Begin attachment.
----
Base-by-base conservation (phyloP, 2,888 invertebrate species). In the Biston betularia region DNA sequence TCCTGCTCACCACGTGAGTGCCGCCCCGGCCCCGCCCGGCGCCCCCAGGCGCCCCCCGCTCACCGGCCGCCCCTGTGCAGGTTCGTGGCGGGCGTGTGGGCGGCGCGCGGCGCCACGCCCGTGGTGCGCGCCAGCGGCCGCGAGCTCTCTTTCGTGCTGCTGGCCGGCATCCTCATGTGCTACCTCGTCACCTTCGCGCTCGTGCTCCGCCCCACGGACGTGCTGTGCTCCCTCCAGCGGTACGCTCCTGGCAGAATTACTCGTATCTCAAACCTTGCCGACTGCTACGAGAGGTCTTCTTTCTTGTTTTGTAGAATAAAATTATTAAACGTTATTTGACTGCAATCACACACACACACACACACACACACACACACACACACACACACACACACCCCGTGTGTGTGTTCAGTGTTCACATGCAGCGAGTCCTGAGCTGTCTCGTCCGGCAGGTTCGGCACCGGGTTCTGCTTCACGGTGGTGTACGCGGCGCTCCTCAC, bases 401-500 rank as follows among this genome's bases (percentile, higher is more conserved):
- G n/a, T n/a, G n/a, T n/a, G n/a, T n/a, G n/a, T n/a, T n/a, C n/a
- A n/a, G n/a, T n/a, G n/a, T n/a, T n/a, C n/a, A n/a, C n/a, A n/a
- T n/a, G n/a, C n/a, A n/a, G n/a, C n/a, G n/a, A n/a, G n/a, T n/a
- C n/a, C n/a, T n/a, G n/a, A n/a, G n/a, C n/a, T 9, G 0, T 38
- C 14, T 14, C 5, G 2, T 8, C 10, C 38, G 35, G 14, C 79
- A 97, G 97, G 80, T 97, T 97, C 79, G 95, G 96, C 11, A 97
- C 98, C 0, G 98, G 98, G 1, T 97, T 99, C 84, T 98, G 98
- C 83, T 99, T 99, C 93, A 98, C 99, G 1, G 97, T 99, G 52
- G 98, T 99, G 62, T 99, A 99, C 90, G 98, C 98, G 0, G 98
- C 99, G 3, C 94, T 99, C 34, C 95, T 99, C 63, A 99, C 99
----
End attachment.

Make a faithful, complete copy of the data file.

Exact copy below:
Base-by-base conservation (phyloP, 2,888 invertebrate species). In the Biston betularia region DNA sequence TCCTGCTCACCACGTGAGTGCCGCCCCGGCCCCGCCCGGCGCCCCCAGGCGCCCCCCGCTCACCGGCCGCCCCTGTGCAGGTTCGTGGCGGGCGTGTGGGCGGCGCGCGGCGCCACGCCCGTGGTGCGCGCCAGCGGCCGCGAGCTCTCTTTCGTGCTGCTGGCCGGCATCCTCATGTGCTACCTCGTCACCTTCGCGCTCGTGCTCCGCCCCACGGACGTGCTGTGCTCCCTCCAGCGGTACGCTCCTGGCAGAATTACTCGTATCTCAAACCTTGCCGACTGCTACGAGAGGTCTTCTTTCTTGTTTTGTAGAATAAAATTATTAAACGTTATTTGACTGCAATCACACACACACACACACACACACACACACACACACACACACACACACACCCCGTGTGTGTGTTCAGTGTTCACATGCAGCGAGTCCTGAGCTGTCTCGTCCGGCAGGTTCGGCACCGGGTTCTGCTTCACGGTGGTGTACGCGGCGCTCCTCAC, bases 401-500 rank as follows among this genome's bases (percentile, higher is more conserved):
- G n/a, T n/a, G n/a, T n/a, G n/a, T n/a, G n/a, T n/a, T n/a, C n/a
- A n/a, G n/a, T n/a, G n/a, T n/a, T n/a, C n/a, A n/a, C n/a, A n/a
- T n/a, G n/a, C n/a, A n/a, G n/a, C n/a, G n/a, A n/a, G n/a, T n/a
- C n/a, C n/a, T n/a, G n/a, A n/a, G n/a, C n/a, T 9, G 0, T 38
- C 14, T 14, C 5, G 2, T 8, C 10, C 38, G 35, G 14, C 79
- A 97, G 97, G 80, T 97, T 97, C 79, G 95, G 96, C 11, A 97
- C 98, C 0, G 98, G 98, G 1, T 97, T 99, C 84, T 98, G 98
- C 83, T 99, T 99, C 93, A 98, C 99, G 1, G 97, T 99, G 52
- G 98, T 99, G 62, T 99, A 99, C 90, G 98, C 98, G 0, G 98
- C 99, G 3, C 94, T 99, C 34, C 95, T 99, C 63, A 99, C 99